Geron ends brain cancer drug study, cuts 43 jobs

Geron shares slide as it ends development of brain cancer drug and cuts 43 jobs

Associated Press

MENLO PARK, Calif. (AP) -- Geron Corp. shares tumbled 21 percent in after-hours trading Monday after the company said that it will end development of an experimental cancer drug and eliminating 43 jobs.

The company will stop working on GRN1005, a drug that was designed to deliver a chemotherapy agent to the brain to treat brain tumors. It is also terminating its licensing agreement on that drug. Geron said it decided to stop development of GRN1005 based on an unsuccessful analysis of a mid-stage clinical trial. The company also said it was unable to enroll patients in a lung cancer trial.

The company will cut 40 percent of its staff, which will leave it with 64 employees. Geron expects to have about $33 million in cash operating expenses in 2013, down from $65 million in 2012. Expenses include $3 million in restructuring costs and $3 million in costs related to the discontinuation of clinical trials. The company said it will have about $90 million in cash and investments at the end of 2012.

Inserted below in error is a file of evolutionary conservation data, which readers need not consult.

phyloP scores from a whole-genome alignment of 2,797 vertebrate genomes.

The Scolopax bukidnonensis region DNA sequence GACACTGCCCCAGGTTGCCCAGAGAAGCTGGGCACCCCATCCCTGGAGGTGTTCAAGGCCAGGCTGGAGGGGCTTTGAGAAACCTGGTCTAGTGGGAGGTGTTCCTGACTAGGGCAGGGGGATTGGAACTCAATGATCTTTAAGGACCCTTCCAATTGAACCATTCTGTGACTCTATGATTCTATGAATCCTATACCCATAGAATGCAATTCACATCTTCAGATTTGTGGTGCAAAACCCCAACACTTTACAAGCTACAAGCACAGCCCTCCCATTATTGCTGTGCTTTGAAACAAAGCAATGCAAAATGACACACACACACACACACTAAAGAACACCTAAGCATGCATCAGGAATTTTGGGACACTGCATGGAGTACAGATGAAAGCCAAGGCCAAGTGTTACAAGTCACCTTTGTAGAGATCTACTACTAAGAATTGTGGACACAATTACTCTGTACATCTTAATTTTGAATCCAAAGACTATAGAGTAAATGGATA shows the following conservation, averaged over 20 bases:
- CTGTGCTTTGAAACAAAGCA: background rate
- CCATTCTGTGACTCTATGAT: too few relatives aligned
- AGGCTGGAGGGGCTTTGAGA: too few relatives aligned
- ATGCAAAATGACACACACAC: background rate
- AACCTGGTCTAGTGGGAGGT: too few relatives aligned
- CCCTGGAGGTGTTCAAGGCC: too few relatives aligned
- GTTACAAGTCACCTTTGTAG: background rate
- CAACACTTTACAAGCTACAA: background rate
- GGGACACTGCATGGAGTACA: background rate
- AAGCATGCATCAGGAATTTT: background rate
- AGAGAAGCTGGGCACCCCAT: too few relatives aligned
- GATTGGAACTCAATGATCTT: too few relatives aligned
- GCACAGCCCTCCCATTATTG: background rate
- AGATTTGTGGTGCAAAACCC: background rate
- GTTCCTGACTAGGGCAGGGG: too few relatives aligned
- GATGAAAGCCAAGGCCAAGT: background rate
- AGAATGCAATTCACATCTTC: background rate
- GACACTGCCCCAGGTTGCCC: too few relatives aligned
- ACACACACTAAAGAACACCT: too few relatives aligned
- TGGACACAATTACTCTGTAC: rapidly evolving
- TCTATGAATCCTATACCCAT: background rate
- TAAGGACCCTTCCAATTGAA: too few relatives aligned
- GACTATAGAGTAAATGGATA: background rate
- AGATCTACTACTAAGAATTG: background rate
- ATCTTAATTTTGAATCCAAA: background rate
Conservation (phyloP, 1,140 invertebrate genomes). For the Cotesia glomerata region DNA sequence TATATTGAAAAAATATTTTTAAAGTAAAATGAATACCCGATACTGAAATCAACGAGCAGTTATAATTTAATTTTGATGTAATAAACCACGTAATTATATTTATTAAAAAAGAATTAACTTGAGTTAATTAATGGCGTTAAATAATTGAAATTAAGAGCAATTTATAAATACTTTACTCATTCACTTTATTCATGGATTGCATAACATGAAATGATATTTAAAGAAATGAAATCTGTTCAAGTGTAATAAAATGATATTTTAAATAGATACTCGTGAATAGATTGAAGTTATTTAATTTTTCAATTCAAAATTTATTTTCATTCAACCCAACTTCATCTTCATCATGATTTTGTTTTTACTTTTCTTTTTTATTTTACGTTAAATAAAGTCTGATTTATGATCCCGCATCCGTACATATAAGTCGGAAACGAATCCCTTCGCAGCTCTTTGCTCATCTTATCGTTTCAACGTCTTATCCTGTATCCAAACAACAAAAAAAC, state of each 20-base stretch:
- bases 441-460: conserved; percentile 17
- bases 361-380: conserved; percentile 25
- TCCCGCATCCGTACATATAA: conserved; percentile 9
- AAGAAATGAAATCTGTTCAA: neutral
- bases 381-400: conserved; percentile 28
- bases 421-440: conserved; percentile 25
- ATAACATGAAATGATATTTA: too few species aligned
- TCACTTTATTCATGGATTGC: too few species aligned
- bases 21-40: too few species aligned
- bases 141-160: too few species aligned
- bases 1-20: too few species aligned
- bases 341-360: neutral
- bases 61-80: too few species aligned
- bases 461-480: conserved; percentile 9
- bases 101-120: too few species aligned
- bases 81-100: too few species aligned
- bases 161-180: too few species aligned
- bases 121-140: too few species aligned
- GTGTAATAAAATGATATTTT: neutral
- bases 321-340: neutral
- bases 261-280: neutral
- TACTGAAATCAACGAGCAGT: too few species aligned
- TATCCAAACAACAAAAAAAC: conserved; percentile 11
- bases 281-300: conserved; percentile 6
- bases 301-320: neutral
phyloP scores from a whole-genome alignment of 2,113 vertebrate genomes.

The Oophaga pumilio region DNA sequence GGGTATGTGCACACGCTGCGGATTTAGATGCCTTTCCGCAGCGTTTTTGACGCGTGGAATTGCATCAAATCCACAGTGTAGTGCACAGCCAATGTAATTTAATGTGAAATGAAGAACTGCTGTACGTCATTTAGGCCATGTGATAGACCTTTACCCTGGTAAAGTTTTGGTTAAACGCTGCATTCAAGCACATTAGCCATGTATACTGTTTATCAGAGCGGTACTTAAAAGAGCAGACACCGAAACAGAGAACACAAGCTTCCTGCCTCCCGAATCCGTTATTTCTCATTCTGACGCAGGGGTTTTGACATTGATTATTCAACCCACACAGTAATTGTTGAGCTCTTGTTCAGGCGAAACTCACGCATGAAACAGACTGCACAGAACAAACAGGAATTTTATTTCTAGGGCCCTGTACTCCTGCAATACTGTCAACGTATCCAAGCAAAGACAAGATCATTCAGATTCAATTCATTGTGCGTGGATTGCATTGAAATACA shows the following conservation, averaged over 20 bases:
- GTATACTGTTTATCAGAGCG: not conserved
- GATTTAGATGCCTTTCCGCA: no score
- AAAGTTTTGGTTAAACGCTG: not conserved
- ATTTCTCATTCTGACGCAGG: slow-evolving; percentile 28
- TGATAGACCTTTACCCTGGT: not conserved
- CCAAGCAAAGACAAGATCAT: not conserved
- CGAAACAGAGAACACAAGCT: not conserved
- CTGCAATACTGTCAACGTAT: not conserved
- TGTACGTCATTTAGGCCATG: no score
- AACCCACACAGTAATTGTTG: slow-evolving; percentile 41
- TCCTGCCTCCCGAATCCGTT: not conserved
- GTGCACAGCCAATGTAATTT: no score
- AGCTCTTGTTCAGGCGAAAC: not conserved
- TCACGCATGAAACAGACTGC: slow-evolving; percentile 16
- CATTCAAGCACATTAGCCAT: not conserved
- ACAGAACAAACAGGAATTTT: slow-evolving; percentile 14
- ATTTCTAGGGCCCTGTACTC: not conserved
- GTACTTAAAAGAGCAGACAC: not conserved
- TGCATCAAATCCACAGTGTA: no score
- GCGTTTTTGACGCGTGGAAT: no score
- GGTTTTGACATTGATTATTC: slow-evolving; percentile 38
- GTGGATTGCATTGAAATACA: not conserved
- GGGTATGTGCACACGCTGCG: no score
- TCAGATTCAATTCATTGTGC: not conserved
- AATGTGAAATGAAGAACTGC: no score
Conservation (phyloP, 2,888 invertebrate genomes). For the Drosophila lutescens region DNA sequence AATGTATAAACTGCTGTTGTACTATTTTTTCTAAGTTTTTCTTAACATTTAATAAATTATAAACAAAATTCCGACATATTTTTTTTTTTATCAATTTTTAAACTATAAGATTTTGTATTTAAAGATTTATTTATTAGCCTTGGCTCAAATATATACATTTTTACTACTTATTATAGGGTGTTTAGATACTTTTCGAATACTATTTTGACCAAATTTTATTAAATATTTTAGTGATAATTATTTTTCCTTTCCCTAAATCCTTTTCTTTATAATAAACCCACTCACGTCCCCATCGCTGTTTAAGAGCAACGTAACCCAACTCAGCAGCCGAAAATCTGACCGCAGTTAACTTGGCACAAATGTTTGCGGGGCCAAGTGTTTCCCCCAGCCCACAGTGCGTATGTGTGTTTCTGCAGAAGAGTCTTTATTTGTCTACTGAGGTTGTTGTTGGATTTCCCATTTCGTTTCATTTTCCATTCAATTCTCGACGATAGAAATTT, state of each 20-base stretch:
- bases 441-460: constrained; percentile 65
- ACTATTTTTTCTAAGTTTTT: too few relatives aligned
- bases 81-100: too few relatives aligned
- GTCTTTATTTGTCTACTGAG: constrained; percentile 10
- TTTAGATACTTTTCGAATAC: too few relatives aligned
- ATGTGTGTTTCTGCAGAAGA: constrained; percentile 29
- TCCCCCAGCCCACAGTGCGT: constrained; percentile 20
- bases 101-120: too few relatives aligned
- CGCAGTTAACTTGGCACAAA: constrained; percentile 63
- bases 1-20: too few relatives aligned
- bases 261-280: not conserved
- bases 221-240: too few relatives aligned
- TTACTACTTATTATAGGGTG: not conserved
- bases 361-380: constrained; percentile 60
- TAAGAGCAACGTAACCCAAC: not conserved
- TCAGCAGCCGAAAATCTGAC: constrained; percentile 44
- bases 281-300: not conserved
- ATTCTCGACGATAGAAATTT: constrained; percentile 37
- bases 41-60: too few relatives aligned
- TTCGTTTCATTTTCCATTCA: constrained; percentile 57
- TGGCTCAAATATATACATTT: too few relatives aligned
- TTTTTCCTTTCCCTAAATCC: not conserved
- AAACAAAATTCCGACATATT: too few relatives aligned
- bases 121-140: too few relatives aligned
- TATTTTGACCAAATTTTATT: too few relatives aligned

Geron shares rose 7 cents, or 5 percent, to close at $1.48. The stock has lost about half its value since early September on setbacks for imetelstat. In aftermarket trading Geron shares lost 31 cents, or 21 percent, to $1.17.

Geron said it will continue studying its drug imetelstat as a treatment for blood cancers and certain types of tumors. In September Geron said imetelstat would not meet its goals in studies involving breast and lung cancers.

The company said it will report promising results from a study of imetelstat on Dec. 9. Based on those results, Geron said it is studying the drug as a treatment for myelofibrosis and will conduct studies in other hematologic cancers in 2013.

The company pioneered the development of embryonic stem cell therapies and ran the first human trials of treatments based on embryonic stem cells. However in 2011 the company ended a trial of a stem cell therapy for spinal cord injuries and said it would focus on its cancer drugs.

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